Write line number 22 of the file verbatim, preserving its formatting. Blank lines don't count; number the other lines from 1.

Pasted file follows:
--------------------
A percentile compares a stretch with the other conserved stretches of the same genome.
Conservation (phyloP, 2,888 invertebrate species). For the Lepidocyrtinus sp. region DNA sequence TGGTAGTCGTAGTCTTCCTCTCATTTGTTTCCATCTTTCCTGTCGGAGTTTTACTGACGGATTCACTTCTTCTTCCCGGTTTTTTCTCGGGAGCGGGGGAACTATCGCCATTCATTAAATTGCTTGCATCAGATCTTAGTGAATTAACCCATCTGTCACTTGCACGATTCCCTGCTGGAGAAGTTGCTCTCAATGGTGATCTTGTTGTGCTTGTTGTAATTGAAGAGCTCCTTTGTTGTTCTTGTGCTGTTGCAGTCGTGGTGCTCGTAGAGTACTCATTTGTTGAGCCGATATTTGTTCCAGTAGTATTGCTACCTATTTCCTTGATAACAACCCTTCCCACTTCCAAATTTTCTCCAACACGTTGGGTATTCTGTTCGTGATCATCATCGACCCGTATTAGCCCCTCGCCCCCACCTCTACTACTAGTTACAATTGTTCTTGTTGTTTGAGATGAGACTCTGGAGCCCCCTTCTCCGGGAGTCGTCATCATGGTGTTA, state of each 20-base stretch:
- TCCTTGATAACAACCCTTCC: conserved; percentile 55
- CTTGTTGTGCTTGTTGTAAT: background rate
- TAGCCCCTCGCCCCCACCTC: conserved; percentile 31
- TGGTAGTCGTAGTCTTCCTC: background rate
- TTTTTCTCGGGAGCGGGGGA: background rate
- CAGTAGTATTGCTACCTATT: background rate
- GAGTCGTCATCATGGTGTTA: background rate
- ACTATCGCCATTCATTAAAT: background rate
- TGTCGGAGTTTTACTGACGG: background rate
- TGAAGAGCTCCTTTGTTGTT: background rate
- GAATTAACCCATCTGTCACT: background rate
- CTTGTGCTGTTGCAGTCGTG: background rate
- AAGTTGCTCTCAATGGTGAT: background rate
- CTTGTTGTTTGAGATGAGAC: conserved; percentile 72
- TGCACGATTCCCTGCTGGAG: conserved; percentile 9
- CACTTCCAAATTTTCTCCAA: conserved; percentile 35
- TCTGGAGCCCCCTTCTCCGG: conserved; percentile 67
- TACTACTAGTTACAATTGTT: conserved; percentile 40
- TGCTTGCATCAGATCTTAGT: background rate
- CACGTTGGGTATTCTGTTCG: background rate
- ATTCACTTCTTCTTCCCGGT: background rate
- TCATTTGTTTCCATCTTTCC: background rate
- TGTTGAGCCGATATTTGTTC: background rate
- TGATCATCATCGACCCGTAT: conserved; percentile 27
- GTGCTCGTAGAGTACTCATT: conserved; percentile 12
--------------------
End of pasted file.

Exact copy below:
- CACGTTGGGTATTCTGTTCG: background rate